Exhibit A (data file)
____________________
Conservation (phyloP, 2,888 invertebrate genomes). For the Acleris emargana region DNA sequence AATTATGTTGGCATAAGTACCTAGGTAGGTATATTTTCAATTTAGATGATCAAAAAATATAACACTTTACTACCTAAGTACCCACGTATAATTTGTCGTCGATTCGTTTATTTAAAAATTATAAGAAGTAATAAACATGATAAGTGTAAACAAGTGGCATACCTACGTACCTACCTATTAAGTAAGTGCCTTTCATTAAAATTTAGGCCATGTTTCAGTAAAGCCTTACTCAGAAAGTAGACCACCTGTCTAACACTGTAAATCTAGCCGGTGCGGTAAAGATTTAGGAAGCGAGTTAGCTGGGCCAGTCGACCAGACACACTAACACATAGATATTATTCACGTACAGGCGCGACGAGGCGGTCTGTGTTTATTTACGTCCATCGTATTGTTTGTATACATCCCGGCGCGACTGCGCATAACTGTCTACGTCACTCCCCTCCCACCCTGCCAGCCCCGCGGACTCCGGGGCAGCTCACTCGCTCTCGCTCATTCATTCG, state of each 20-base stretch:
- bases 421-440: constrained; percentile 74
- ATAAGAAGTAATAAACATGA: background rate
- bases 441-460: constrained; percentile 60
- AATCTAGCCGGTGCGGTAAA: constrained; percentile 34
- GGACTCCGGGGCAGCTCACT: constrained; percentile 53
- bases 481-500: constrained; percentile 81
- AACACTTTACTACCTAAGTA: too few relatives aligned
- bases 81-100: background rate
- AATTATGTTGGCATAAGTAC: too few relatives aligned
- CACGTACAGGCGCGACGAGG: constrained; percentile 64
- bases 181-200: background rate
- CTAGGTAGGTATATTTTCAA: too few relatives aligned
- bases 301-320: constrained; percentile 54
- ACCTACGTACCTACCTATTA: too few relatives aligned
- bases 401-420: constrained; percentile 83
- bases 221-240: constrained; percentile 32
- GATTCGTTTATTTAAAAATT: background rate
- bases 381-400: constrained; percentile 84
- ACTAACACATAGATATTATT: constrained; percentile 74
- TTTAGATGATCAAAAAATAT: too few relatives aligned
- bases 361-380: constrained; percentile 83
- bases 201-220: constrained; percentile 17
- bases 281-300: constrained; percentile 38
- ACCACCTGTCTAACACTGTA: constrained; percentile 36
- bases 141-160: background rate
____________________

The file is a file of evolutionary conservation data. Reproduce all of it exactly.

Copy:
Conservation (phyloP, 2,888 invertebrate genomes). For the Acleris emargana region DNA sequence AATTATGTTGGCATAAGTACCTAGGTAGGTATATTTTCAATTTAGATGATCAAAAAATATAACACTTTACTACCTAAGTACCCACGTATAATTTGTCGTCGATTCGTTTATTTAAAAATTATAAGAAGTAATAAACATGATAAGTGTAAACAAGTGGCATACCTACGTACCTACCTATTAAGTAAGTGCCTTTCATTAAAATTTAGGCCATGTTTCAGTAAAGCCTTACTCAGAAAGTAGACCACCTGTCTAACACTGTAAATCTAGCCGGTGCGGTAAAGATTTAGGAAGCGAGTTAGCTGGGCCAGTCGACCAGACACACTAACACATAGATATTATTCACGTACAGGCGCGACGAGGCGGTCTGTGTTTATTTACGTCCATCGTATTGTTTGTATACATCCCGGCGCGACTGCGCATAACTGTCTACGTCACTCCCCTCCCACCCTGCCAGCCCCGCGGACTCCGGGGCAGCTCACTCGCTCTCGCTCATTCATTCG, state of each 20-base stretch:
- bases 421-440: constrained; percentile 74
- ATAAGAAGTAATAAACATGA: background rate
- bases 441-460: constrained; percentile 60
- AATCTAGCCGGTGCGGTAAA: constrained; percentile 34
- GGACTCCGGGGCAGCTCACT: constrained; percentile 53
- bases 481-500: constrained; percentile 81
- AACACTTTACTACCTAAGTA: too few relatives aligned
- bases 81-100: background rate
- AATTATGTTGGCATAAGTAC: too few relatives aligned
- CACGTACAGGCGCGACGAGG: constrained; percentile 64
- bases 181-200: background rate
- CTAGGTAGGTATATTTTCAA: too few relatives aligned
- bases 301-320: constrained; percentile 54
- ACCTACGTACCTACCTATTA: too few relatives aligned
- bases 401-420: constrained; percentile 83
- bases 221-240: constrained; percentile 32
- GATTCGTTTATTTAAAAATT: background rate
- bases 381-400: constrained; percentile 84
- ACTAACACATAGATATTATT: constrained; percentile 74
- TTTAGATGATCAAAAAATAT: too few relatives aligned
- bases 361-380: constrained; percentile 83
- bases 201-220: constrained; percentile 17
- bases 281-300: constrained; percentile 38
- ACCACCTGTCTAACACTGTA: constrained; percentile 36
- bases 141-160: background rate